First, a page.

In this application, the term passage defining member encompasses a single component or a plurality of assembled components. The valve body 20 defines a valve chamber 24. The valve member 12 is disposed in the valve chamber 24, such that the valve member 12 is moveable between a first position (FIGS. 2, 4, 6, 8) and a second position (FIGS. 3, 5, 7, 9). In one embodiment, the passage defining member 22 defines at least a portion of the inlet passage 14, the outlet passage 16, and the vent passage 18. In other embodiments, the inlet passage, the outlet passage, and the vent passage may not be defined by a passage defining member 22. For example, the inlet passage, the outlet passage, and the vent passage may be defined by a valve body. In the illustrated examples, the passage defining member 22 is coupled to the valve body 20 such that the inlet passage 14, the outlet passage 16, and the vent passage 18 are in communication with the valve chamber 24. Flow between the inlet passage 14 and the valve chamber 24 is blocked, flow between the outlet passage 16 and the valve chamber is blocked, and flow between the vent passage 18 and the valve chamber is open when the valve member 12 is in the first position. Flow between the inlet passage 14 and the valve chamber 24 is open, flow between the outlet passage 16 and the valve chamber is open, and flow between the vent passage 18 and the valve chamber is blocked when the valve member is in the second position. In the example illustrated by FIGS. 2 and 3, the passage defining member 22 comprises a valve flange member 22 a assembled with the valve body, and a manifold member 22 b that routes fluid to and from the valve assembly 10. In the examples illustrated by FIGS. 4-9, the passage defining member 22 comprises a manifold member 22 b secured directly to the valve body 20. The examples illustrated by FIGS. 1-9 illustrate a few of the wide variety of different forms or configurations the passage defining member 22 can take.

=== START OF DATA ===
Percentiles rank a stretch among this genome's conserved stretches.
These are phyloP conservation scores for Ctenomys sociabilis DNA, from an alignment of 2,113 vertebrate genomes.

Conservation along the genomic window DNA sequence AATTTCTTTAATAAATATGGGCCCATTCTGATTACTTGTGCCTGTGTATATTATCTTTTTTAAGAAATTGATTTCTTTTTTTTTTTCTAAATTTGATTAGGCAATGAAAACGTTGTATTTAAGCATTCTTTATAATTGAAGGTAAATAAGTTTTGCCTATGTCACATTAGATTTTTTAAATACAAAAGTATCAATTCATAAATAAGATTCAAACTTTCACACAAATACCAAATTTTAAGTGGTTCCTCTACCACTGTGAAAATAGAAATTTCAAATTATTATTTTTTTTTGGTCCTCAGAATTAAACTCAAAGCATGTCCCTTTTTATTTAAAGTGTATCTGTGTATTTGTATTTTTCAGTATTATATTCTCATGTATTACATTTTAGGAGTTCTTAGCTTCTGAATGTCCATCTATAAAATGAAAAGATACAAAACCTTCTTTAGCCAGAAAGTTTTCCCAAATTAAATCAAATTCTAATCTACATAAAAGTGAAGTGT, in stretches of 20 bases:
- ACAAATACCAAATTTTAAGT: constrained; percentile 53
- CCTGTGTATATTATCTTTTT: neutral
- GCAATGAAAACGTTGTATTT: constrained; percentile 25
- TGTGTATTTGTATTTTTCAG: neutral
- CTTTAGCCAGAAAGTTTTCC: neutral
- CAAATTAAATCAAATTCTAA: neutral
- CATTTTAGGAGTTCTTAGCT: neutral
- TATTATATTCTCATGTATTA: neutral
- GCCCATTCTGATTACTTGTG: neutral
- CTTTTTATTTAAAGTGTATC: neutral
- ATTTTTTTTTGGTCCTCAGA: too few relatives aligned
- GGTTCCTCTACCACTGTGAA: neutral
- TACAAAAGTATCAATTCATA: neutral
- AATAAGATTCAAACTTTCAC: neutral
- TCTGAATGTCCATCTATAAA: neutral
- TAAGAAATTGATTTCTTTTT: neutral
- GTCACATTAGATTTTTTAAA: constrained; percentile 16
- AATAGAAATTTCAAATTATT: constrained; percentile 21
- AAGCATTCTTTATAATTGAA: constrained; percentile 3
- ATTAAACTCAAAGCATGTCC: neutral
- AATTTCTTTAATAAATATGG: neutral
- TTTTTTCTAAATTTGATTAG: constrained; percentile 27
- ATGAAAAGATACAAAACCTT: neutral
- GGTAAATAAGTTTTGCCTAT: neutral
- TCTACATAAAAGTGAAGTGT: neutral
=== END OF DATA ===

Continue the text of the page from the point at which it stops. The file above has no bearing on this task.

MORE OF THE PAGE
Referring to FIG. 12, in one embodiment the inlet passage 14 and the outlet passage 16 exit through an end surface 31 of the passage defining member or assembly 22. Providing the inlet and outlet passages through the end surface 31 allows the valve assemblies to be mounted to a surface mount manifold system 33, including, but not limited to, the surface mount manifold system disclosed by United States Patent Application Publication No. 2004/0168732, published on Sep. 2, 2004, titled “Modular Surface Mount Fluid System,” which is incorporated herein by reference in its entirety. In another embodiment, the purge passage 18 also extends through the end surface 31 to allow the purge port to be accessed through a surface mount manifold system. The footprint of the valve assembly may be configured to match the footprint required by any surface mount manifold system. For example, the size of the valve assembly 10 and the spacing and locations of the inlet and outlet passages 14, 16 may correspond to the footprint required by substrate and manifold components of Swagelok's Modular Platform Components (MPC) System.